The increase in Ontario retirements paints a disconcerting picture for key public services, such as health care and education. Burnout and/or changing workplace environments are clearly having an impact on the most experienced workers in these industries. While they may have stuck it out during the pandemic out of a sense of duty, there is a limit as to how much can be expected of workers in highly stressful jobs.
In education, school board funding dropped by $800 per student between the 2017-18 and 2021-22 school years, which means education workers have to deal with the consequences of the pandemic with fewer resources than they had before it, which is a lot to ask from these workers.
In health care, there hasn’t been a break for two+ years, with dual pressures of the pandemic and surgery backlogs.
For workers who are close to retirement, the economic re-opening in 2022 may have been an indication that work in these critical industries isn’t going to go back to the way it was before COVID-19 rocked our world. Retirement may be the answer.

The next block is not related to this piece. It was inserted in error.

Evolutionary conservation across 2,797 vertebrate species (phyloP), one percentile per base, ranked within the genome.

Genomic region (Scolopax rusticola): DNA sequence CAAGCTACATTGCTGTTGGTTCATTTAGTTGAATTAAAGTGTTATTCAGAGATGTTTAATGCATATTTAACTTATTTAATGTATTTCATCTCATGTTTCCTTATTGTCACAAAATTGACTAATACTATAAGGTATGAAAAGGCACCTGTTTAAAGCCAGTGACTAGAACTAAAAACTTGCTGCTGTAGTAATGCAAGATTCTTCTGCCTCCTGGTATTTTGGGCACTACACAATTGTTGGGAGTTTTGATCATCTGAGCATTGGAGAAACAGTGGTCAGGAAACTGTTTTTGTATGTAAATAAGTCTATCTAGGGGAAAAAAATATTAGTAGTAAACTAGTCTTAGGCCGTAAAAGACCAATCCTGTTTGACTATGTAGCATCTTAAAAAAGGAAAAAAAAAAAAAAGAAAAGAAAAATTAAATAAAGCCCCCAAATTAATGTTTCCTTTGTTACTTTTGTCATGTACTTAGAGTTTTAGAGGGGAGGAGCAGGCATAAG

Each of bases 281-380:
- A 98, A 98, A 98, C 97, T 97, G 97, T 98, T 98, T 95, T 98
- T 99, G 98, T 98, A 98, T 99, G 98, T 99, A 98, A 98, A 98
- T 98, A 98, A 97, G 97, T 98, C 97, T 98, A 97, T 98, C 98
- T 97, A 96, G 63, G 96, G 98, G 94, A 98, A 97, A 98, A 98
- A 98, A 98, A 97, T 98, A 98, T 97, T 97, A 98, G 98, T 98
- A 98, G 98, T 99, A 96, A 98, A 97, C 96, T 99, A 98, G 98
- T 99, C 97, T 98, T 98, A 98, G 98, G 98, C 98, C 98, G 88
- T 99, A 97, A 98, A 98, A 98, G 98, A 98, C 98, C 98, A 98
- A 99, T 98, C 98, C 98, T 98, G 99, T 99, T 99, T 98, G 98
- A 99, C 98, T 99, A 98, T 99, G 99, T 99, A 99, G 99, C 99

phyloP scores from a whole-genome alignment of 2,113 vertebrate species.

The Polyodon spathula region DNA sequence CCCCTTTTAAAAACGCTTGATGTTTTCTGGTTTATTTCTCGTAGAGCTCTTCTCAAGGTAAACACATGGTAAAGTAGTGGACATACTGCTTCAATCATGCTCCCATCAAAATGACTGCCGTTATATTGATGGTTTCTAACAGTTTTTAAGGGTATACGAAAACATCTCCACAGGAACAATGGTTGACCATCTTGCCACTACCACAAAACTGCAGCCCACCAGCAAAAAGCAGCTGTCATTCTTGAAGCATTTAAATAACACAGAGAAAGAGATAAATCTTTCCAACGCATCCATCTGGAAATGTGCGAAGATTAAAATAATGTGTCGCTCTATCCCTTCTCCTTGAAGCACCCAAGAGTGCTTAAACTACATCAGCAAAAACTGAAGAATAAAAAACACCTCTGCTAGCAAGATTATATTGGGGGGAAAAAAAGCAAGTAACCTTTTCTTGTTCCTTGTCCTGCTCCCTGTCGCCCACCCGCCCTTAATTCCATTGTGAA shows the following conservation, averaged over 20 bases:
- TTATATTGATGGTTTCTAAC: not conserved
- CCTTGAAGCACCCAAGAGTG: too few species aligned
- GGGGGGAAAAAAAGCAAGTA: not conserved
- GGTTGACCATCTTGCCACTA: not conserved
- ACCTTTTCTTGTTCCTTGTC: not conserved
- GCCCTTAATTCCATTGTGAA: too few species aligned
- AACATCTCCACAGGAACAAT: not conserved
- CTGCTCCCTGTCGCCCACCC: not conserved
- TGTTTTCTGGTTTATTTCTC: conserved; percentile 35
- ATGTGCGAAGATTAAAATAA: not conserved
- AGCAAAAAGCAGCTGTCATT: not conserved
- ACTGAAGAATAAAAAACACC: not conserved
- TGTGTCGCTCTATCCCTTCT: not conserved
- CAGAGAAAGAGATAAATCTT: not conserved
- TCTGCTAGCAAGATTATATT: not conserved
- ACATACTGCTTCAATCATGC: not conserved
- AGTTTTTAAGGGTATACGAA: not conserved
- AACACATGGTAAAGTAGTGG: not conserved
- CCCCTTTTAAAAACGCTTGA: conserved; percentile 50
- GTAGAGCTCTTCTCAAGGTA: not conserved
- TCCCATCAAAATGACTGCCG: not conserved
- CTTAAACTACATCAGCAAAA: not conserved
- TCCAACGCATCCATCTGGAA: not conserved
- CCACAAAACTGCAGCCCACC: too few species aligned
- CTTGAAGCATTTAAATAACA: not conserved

The concentration of retirees in Ontario is happening amid the backdrop of Bill 124, which limits public sector pay increases to 1%, well below inflation which is presently at 7.0%.
The Canada Pension Plan, teachers’ and nurses’ pensions, as well as federal seniors’ supports are indexed to inflation, whereas wages in these sectors are not. Deteriorating real wages as a result of these types of wage restrictions can only hurt both retention of experienced workers at retirement age as well as recruitment of new workers to backfill in specialized roles in operating rooms and emergency rooms in the province.
*A quick point on methodology: the retirement statistics are the count of people who retired in the past 12 months, not just in that particular month. “Excess” retirements are the difference between this year’s retirement figure vs last year’s. The data below are derived from the Labour Force Survey Public Use Microdata File.